By Kiel Christianson,
Over the past season, I've been sneaking out to play nine quick holes in the late evenings, and a good number of holes on the front side of my home course face directly into the setting sun. I cannot see my ball at all when it flies into the heart of the sun, and because my accuracy is, well, less than predictable, this has resulted in more lost balls and less fun.
Why don't I wear sunglasses? Well, I wear regular glasses, and I can't find sunglasses to fit over my regular glasses without making me look like my late grandmother when she went out for a Sunday drive. And, frankly, prescription sunglasses are far too expensive for the limited utility they would provide.
Recently, though, I was clued in to the flexibility and practicality of Transitions lenses. These are the prescription lenses that darken automatically in response to UV rays and lighten back up again when you go inside. So I decided to try them as a solution to my late-day golfing woes.
Transitions lenses have been around for over a decade, and before I got mine, I spoke with a few golfers who had tried them when they first appeared on the market. The consensus was that the lenses performed well on the golf course but took too long to lighten up indoors. In addition, they didn't darken enough (or at all) when driving in the car, as most UV rays are filtered out these days by auto glass.
When being fitted for my Transitions, I was told by the technician that the new generation of lenses lighten up considerably faster than the previous designs. The second issue wasn't a concern for me, as I don't wear sunglasses when I drive anyway.
The third issue is the cost: Transitions lenses run around $80-$100 more than traditional lenses, but this is over $200 less than a pair of prescription sunglasses. In essence, you get two pairs of glasses in one with Transitions, so the somewhat higher price feels reasonable.
I've played several rounds now with my Transitions lenses and have been generally impressed. They allow me to keep an eye on my ball in all but the most blinding conditions, which makes my late-day round far more enjoyable. Even when not facing the sun, I seem to be able to follow my ball against the blue sky much more accurately, cutting down considerably on time spent stomping through the rough.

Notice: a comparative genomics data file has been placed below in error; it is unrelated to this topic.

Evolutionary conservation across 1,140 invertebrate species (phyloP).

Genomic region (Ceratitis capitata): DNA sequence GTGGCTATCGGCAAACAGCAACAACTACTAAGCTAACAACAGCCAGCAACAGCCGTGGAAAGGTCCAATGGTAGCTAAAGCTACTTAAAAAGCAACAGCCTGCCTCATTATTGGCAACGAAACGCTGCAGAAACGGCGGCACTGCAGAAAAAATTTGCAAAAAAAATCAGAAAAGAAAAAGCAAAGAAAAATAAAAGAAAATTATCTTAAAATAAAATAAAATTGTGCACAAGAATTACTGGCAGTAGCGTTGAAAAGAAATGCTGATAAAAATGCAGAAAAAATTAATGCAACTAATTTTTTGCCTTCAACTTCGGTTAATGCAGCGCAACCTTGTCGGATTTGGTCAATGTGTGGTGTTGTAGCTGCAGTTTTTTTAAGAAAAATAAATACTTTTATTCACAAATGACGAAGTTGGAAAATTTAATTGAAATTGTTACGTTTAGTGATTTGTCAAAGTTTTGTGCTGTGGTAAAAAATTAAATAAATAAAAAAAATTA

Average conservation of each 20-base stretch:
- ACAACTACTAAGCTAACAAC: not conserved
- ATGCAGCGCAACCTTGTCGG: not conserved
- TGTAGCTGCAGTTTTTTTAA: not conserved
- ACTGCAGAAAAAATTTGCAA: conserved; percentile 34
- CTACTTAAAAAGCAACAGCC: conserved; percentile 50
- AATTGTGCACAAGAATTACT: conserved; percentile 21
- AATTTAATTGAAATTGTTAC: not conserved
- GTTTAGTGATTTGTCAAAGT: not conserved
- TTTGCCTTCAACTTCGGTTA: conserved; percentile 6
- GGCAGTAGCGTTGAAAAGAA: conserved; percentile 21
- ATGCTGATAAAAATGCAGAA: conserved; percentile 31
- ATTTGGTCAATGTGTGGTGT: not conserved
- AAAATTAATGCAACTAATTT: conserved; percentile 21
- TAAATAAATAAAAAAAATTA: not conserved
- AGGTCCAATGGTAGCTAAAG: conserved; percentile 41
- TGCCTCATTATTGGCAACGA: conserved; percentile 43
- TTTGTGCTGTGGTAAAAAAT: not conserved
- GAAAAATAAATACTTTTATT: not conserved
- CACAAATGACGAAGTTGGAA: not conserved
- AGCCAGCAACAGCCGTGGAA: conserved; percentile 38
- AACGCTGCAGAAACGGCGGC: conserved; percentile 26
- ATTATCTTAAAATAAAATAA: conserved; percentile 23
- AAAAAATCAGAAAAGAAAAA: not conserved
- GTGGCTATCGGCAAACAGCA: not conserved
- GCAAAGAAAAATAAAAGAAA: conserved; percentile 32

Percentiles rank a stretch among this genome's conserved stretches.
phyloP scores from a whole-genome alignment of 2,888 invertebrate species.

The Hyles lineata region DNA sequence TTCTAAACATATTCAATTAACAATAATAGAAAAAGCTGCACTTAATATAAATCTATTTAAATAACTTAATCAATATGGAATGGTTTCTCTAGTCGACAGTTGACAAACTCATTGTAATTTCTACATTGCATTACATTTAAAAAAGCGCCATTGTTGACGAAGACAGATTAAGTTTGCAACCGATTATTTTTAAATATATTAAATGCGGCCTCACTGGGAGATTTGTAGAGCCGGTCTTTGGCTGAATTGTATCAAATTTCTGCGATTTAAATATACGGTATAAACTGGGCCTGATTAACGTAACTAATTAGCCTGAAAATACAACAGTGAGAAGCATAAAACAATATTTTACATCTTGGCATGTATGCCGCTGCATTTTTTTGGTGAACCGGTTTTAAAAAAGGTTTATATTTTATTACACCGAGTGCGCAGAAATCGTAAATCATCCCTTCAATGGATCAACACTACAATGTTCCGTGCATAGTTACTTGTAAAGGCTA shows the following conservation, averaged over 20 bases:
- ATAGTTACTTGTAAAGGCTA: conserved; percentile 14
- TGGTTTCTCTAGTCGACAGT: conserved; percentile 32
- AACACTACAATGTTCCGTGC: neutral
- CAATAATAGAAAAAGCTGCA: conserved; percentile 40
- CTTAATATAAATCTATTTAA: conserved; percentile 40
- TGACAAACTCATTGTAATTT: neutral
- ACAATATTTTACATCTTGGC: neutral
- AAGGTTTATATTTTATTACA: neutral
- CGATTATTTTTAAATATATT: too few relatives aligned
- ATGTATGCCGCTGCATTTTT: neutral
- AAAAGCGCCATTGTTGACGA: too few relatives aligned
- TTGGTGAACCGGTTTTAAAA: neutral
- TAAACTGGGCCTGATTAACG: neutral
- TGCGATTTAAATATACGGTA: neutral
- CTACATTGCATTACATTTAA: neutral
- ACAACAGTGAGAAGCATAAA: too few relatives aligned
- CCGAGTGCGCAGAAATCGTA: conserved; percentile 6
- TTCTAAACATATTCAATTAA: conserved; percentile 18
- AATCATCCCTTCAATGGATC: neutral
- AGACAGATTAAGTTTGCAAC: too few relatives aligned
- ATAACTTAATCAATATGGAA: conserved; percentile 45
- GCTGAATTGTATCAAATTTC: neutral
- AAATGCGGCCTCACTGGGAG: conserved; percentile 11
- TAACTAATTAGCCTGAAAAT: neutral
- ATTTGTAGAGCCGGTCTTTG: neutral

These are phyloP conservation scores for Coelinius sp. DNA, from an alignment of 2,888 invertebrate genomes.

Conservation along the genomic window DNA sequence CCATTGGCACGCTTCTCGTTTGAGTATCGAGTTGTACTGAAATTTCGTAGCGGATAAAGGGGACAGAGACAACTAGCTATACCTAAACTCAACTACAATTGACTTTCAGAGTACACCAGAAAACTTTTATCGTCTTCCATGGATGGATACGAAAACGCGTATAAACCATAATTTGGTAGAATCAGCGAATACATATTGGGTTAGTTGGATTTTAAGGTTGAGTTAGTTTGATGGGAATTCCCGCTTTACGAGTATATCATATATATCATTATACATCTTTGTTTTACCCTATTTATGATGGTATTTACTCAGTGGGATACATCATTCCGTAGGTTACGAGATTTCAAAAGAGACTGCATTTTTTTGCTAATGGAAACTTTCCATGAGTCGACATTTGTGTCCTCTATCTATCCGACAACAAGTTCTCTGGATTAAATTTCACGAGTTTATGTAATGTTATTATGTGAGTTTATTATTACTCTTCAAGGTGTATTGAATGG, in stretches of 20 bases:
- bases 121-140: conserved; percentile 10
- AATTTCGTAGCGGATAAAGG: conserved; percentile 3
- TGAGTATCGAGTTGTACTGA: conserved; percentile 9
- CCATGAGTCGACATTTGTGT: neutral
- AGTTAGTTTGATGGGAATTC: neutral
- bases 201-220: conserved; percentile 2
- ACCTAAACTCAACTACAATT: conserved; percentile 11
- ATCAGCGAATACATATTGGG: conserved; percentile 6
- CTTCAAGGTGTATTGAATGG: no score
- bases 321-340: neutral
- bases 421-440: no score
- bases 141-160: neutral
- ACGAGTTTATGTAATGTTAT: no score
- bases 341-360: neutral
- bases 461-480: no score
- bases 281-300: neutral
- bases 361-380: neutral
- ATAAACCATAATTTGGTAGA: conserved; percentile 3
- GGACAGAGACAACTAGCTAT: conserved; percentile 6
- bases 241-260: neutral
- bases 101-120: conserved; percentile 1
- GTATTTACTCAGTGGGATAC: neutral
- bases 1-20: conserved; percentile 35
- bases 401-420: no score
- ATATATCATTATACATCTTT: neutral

When it comes to reading the greens, the darker lenses don't seem to hurt or help - basically, I can't tell any difference either way. And when the round is over, and it's time to hit the 19th hole, the lenses lighten up completely within a couple of minutes, which doesn't bother me personally at all. (Years spent in dimly lit dives have apparently inured me to temporary murkiness.)
The one downside to Transitions lenses comes on partly cloudy days, when stretches of bright sun are broken up by sudden walls of thick, fast-moving clouds. On one such day, I stood addressing my ball when gray clouds passed overhead. Suddenly, it was hard to see my ball. It felt like a Biblical plague of darkness, and I began looking around for locusts or frogs. Well, not quite. But I did have to step away from my ball and let my eyes get used to the shade (and allow the lenses to lighten up a bit).
Nevertheless, on those bright, cloudless, relentlessly sunny days, Transitions lenses are an excellent option for golfers who, for whatever reason, avoid sunglasses.
For more information, visit www.en-us.transitions.com.
November 18, 2008
Any opinions expressed above are those of the writer and do not necessarily represent the views of the management.